I’m watching this “A Football Life” documentary on running back Marcus Allen and near the end, Marcus’s dad says: “I still can’t figure this out. For 11 years he played for the Raiders, I was the only father in that locker room.”

Hmm, I wonder what is going on? Perhaps it is part and parcel of the phenomenon that few men in prison celebrate Father’s Day.

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Roger’s Version

The protagonist in this John Updike novel, Roger, a divinity professor, wants to bed Verna, the single-mother daughter of his half-sister. Roger convinces her to get an abortion.

Adam Begley writes in his biography of John Updike:

In the dingy anteroom, surveying the other “prospective mothers,” he spots a black girl with wet cheeks and an otherwise impassive face, “an African mask, her lips and jaw majestically protruding.” Later, seeing that her tears have dried, he marvels at this “princess of a race that travels from cradle to grave at the expense of the state, like the aristocrats of old.”

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Israeli Flag Flying Over 90035

Out for a walk this afternoon, I spotted an enormous Israeli flag on top of a home and just above that flag was a tiny American flag.

I think that symbolizes how many American nationalists view Jews. They wish we had dual loyalties. They fear there’s nothing dual about it. That our loyalties are entirely towards Jews and towards the Jewish state.

I don’t think it is a good idea to waive the flag of a foreign power unless accompanied by an equally big flag of your own nation.

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I Wailed As A Baby

When I ask people who knew me as an infant what my personality was like, they mention how easily and loudly I would cry. I think that growing up in foster care, I had to wail sometimes to get attention and so I developed my histrionic attention-seeking personality as a reaction.

Dr. Daniel Siegel writes: Later, while at Johns Hopkins University in Baltimore, [Mary] Ainsworth tested her ideas about attachment patterns by putting in 47 hours of painstaking observation with each mother-child pair in her study. She found that when caregivers promptly and effectively responded to young infants’ cries, the babies cried less by the end of the first year. The securely attached children had learned that their caregivers were reliable and therefore subtler expressions of their distress and needs would generate responses-they didn’t need to be crybabies to get the attention they sought. Infants who develop confidence in their caregivers are securely attached because their caregivers have proven to be reliable.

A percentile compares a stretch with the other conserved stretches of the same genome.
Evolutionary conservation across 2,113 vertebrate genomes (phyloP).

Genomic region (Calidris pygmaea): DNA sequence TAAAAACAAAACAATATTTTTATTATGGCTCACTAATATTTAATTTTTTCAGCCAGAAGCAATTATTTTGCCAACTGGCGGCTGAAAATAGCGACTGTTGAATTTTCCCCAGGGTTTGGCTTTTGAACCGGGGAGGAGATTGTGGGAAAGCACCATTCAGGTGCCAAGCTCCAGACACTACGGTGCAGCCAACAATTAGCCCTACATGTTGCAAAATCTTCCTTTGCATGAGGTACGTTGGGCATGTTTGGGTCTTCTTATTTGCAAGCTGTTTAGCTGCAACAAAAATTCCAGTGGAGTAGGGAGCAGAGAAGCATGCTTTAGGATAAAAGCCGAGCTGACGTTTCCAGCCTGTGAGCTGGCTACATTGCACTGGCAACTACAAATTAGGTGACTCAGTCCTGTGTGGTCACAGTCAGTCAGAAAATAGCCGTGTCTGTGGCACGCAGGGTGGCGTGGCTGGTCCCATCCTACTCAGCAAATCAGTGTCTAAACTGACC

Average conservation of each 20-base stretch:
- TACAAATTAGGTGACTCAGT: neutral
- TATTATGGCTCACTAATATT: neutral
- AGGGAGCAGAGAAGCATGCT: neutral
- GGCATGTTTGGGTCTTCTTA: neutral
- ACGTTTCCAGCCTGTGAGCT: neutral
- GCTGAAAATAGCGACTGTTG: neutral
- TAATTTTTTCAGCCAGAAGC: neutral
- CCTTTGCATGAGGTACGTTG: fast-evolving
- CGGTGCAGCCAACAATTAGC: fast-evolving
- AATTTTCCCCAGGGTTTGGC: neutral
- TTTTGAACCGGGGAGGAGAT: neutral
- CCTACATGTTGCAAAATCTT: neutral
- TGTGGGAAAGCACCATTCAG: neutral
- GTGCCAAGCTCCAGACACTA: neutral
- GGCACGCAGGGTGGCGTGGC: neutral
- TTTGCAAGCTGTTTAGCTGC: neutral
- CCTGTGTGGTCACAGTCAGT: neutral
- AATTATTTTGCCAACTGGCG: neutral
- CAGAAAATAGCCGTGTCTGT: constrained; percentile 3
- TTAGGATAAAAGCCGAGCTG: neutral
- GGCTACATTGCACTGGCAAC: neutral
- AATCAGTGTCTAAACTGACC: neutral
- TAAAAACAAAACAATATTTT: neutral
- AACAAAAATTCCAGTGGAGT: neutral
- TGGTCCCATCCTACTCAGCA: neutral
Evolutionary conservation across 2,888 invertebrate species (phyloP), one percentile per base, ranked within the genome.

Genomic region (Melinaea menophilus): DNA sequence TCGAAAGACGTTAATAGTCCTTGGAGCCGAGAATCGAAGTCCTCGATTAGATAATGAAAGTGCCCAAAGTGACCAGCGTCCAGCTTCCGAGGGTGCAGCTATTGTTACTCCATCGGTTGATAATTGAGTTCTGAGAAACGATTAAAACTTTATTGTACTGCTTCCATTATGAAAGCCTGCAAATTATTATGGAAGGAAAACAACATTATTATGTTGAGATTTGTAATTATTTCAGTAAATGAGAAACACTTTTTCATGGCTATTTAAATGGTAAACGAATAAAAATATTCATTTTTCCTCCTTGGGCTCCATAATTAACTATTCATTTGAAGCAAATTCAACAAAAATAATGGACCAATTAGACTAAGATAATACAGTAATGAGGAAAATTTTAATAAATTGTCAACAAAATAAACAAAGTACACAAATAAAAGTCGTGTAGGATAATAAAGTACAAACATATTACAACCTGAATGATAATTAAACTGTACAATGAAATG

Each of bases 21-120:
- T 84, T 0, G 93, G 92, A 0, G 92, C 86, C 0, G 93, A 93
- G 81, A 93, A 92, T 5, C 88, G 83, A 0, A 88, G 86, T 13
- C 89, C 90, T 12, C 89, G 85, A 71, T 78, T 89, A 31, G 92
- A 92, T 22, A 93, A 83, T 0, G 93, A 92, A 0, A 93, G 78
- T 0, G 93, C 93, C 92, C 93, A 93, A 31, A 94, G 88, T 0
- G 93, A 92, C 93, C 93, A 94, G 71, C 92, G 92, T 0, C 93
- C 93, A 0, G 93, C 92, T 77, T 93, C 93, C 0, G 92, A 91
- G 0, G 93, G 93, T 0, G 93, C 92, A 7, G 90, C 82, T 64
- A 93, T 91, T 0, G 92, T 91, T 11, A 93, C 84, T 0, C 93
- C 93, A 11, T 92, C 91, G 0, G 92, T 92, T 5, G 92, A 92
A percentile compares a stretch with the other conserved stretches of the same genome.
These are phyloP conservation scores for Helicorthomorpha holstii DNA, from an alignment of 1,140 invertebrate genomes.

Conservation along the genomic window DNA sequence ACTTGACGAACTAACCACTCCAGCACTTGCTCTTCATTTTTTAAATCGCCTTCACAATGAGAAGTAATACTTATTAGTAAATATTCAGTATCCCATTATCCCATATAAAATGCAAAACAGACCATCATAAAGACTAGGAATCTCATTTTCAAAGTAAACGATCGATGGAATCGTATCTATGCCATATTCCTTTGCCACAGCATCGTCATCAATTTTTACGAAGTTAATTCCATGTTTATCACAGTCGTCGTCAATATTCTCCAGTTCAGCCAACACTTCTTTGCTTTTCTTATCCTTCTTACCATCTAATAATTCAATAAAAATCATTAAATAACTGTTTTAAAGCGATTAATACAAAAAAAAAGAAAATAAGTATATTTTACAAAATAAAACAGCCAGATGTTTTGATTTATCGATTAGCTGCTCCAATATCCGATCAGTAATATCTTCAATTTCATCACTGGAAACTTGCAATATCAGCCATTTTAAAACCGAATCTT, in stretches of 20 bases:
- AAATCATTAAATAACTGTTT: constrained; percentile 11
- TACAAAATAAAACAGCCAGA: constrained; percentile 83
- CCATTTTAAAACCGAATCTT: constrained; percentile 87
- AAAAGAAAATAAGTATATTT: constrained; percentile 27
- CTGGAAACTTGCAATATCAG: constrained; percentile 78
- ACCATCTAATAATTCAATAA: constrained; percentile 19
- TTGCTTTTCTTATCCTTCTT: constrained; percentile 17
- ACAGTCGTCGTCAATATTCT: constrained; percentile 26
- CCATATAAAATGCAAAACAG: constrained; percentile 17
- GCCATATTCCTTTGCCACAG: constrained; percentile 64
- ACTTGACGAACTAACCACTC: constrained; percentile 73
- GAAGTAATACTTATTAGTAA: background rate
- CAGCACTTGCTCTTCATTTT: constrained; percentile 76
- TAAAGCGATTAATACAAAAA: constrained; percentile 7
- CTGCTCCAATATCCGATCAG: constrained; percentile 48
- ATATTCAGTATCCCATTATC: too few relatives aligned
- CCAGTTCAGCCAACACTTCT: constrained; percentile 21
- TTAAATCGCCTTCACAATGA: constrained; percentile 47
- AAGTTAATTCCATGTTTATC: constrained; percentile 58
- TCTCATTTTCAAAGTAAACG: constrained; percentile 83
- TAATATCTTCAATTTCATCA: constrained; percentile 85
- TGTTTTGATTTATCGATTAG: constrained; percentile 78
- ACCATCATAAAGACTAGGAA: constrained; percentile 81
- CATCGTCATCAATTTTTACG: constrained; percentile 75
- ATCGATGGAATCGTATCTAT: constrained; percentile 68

…Bowlby’s theory suggested that not only would these relationships provide the foundation for personality development, but they’d do so by affecting the child’s capacity for emotional regulation and the formation of mental representations of self and others. For example, a child who’s been rejected is likely to
interpret the behavior of others as rejecting and behave in ways that lead to further rejection, continuing the pattern. However, the theory also states that such behaviors are subject to change, especially given fundamental changes in relationship support. If others are supportive, despite off-putting behavior, a child’s worldview and behavior may change. Further, early experience isn’t erased, but retains its potential to impact later developmental
stages.

LUKE: Boy, does this speak to me. Growing up in foster care, I knew frequent rejection and so by my earliest memories, I had adopted behavior that would lead others to reject me. I’ve been able to moderate that behavior when connected to supportive friends, but when I isolate, I become increasingly weird and off-putting.

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Does Attachment Theory Matter?

The blogger Jayman wrote: “The transmission of misery or bliss in a family is entirely due to shared genes, just like most everything else.”